A Warm Heart
by Ron Van Sweringen
Hunched over a battered grocery cart, the old man sought nothing more than protection from the biting wind. It was late afternoon, getting colder, and he badly needed a place to spend the night.
A graffiti-covered dumpster filled one corner of the alley directly behind Donaldson’s Furniture Store. The usual trash and litter covered the frozen ground around it, but today something else caught his eye, something he had been hoping for. A large shipping carton of heavy cardboard, big enough for him to sleep in. Still pungent with the smell of newness, a nicer abode than the hard, iron steam grate he had shared the night before, unable to sleep for fear someone would rummage through his belongings.
The metal grocery cart with its squeaking wheels held the possessions of a lifetime. Tonight the most precious of these would go inside the box with him.
He worked slowly in the last hour of daylight, his strength beginning to fade. He was stooped, with a hunched back, the deformity hard to discern under the several layers of clothing enveloping him. Only his long white hair attracted attention, flowing from under a red knit cap, pulled down tightly over his ears.
By the time the old man had finished, darkness was falling. Sleet bounced down on him and his hands ached from the cold. He was about to crawl into the small shelter, when he heard the sound for the first time.
Facing the icy wind, his old eyes searched the dark alley and silver puddles of freezing water. Then he heard it again, stronger this time. The pitiful cry of a tiny kitten looking like a black lump of coal. Its wet fur matted down, the little creature huddled against a brick wall.
“Here kitty kitty,” the old man called softly, seeing the little animal. “Here, kitty kitty.” But to no avail. It made no movement but only continued a mournful cry.
Pulling his scarf tight against the pelting sleet, the old man slowly made his way over the icy ground toward the little creature. He half feared it might withdraw as he approached, but it did not move.
When he reached down with his tattered gloves, the kitten showed no awareness of his presence and when he looked at the tiny black face, he knew why. The small eyes were covered with a milky membrane. It was blind.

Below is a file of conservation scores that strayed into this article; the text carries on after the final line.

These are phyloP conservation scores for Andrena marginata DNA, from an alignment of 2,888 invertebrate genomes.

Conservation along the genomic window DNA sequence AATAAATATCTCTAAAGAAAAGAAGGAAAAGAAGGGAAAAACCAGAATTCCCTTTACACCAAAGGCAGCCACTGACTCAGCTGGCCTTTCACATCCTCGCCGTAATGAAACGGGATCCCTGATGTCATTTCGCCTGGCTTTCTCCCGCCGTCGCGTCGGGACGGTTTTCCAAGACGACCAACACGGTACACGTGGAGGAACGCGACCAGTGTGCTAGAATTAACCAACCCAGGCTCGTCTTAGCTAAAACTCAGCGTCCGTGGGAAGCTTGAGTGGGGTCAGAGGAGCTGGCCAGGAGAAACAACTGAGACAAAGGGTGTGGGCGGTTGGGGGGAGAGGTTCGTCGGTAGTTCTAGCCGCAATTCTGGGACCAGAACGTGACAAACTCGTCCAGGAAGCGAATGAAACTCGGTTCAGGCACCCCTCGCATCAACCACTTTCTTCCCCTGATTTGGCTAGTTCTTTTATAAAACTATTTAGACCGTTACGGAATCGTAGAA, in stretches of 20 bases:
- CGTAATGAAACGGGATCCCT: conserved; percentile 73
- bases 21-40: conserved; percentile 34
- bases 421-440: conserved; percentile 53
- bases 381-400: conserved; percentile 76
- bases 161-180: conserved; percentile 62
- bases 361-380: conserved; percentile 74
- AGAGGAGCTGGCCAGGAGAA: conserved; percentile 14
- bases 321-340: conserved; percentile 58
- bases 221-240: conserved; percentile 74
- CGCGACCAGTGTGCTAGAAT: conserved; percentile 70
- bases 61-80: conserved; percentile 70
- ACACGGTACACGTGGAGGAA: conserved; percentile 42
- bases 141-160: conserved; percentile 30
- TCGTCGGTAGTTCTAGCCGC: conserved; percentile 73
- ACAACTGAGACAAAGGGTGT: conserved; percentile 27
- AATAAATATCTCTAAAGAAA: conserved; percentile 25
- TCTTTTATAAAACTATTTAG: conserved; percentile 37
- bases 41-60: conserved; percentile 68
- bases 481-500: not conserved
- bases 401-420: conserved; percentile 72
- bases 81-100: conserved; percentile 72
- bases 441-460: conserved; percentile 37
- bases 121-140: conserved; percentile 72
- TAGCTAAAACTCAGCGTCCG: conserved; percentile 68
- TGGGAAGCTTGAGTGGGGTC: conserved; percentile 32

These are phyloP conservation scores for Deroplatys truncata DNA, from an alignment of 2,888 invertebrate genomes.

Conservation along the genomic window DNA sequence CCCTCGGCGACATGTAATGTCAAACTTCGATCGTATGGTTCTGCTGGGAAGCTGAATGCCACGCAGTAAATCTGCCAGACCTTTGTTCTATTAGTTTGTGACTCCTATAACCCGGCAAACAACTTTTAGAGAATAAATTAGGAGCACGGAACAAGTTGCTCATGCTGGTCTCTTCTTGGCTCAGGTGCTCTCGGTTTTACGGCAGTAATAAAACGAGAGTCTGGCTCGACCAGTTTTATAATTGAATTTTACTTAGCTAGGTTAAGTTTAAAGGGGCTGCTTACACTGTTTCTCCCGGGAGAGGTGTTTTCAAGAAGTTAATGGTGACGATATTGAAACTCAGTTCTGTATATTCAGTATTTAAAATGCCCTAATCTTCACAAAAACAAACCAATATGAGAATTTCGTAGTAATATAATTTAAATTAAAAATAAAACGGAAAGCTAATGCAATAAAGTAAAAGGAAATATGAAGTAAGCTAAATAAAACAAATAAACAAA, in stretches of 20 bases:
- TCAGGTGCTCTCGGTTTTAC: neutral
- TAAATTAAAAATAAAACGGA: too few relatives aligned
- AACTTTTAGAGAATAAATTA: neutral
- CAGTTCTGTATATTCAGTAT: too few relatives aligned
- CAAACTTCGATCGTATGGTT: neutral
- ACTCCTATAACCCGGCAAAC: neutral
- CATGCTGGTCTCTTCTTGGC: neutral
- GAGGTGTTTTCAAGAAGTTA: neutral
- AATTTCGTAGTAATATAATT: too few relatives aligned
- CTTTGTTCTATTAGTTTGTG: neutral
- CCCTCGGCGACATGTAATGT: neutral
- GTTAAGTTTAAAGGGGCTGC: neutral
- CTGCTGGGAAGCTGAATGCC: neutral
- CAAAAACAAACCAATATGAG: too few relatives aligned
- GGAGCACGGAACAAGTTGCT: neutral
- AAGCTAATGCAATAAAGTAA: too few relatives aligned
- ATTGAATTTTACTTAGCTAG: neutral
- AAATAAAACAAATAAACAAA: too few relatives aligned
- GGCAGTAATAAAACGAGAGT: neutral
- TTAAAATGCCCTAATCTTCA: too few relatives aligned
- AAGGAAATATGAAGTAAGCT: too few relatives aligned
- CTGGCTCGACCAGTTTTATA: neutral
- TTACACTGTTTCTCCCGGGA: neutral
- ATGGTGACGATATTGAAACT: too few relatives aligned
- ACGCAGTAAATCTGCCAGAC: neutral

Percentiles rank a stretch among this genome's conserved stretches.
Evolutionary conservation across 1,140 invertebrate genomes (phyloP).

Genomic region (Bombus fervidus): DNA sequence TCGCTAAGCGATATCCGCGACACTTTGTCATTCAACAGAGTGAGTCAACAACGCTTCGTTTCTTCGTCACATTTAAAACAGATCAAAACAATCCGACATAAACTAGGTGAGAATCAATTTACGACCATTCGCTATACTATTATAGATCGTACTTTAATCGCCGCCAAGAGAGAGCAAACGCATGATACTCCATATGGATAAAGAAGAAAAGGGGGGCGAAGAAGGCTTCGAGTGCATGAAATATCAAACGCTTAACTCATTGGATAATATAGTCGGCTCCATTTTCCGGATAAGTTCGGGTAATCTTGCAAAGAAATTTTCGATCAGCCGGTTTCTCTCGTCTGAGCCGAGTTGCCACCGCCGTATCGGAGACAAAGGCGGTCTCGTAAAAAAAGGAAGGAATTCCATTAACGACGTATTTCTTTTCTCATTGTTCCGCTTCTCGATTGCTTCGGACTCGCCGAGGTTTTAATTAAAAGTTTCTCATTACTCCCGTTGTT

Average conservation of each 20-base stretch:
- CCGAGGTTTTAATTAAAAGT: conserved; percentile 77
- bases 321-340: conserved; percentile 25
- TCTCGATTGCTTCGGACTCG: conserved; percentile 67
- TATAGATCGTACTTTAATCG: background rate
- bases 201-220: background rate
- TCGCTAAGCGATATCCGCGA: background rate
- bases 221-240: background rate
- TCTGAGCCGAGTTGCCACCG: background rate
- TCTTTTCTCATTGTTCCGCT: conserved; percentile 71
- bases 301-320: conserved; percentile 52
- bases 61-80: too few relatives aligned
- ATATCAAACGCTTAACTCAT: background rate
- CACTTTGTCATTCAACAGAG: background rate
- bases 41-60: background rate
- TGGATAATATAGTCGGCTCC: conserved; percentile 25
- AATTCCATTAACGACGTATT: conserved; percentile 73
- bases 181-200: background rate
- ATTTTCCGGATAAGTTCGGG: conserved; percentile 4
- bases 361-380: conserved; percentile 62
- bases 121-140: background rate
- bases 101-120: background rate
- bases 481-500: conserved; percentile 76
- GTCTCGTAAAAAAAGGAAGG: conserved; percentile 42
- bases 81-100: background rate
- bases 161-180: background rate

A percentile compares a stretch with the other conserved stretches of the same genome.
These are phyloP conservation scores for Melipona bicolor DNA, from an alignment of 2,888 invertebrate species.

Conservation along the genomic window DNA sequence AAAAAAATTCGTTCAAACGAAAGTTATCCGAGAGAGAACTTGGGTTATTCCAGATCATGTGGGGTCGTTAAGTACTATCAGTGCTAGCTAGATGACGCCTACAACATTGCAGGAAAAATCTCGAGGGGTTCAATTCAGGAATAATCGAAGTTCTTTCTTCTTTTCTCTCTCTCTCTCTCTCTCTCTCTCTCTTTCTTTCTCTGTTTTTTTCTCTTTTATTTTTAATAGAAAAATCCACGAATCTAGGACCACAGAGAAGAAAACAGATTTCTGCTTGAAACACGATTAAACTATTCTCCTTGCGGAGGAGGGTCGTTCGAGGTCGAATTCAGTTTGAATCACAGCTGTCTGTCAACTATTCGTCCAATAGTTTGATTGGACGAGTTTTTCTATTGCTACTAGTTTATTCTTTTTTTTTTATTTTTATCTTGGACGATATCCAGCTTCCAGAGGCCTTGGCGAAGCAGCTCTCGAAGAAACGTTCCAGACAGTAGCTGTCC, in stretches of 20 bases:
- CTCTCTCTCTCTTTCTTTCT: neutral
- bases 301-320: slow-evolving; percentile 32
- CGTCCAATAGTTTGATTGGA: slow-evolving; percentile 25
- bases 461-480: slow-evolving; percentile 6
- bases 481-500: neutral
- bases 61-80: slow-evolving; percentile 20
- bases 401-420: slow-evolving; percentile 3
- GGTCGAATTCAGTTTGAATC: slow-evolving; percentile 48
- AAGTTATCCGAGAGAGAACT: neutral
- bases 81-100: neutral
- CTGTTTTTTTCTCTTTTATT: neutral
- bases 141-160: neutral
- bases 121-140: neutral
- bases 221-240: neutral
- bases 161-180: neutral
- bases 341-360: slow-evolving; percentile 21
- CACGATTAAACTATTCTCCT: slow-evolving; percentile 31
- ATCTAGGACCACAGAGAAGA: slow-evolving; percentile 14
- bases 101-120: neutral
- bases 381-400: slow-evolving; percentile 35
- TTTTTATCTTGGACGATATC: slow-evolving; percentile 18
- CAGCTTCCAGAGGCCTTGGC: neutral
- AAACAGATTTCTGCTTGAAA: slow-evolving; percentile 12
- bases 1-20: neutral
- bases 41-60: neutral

“Here kitty kitty,” he whispered, tucking the trembling little body under his coat, “let’s go home now.”
Inside the cardboard container, a thick white candle glowed from the center of an empty mayonnaise jar. Its dancing flame lit the darkness and amazingly began to warm the chilly air.
The bottom of the box was thickly padded with newspapers, old blankets and quilts from the grocery cart. A bed pillow was pushed up behind the old man’s back and blankets covered his legs and feet.
A picture of the “Last Supper” torn from a magazine was thumbtacked to the side of the box. Though creased in the center and dog-eared at the edges, its beautiful colors still glowed in the soft light
After he was settled in, the old man gently withdrew the kitten from inside his overcoat. The kitten had been lulled to sleep by the new-found warmth. When he sat the little animal down, it swayed back and forth trying to stand up.
“Are you hungry, little friend?” the old man said with a smile. He opened a crumpled brown paper bag and rummaged through it, before emptying out the contents.
He took two small plastic containers marked coffee cream and peeled back the tabs on both. The kitten lapped them up hungrily once the cream touched its mouth. Next the old man fed it a few small pieces of chicken from half a sandwich he was eating. Soon the little animal’s stomach was stretched tight as a drum.
“Guess we’ll keep each other warm tonight,” he whispered, holding the black ball of fur against his face. “You can sleep here next to my heart, where you’ll be safe,” he laughed, tucking the kitten away in his chest pocket, under the worn grey top-coat.
Snow began falling and everything was quiet that Christmas Eve, as the two friends slept under an electric star advertising Donaldson’s Furniture Store.
Copyright © 2009 by Ron Van Sweringen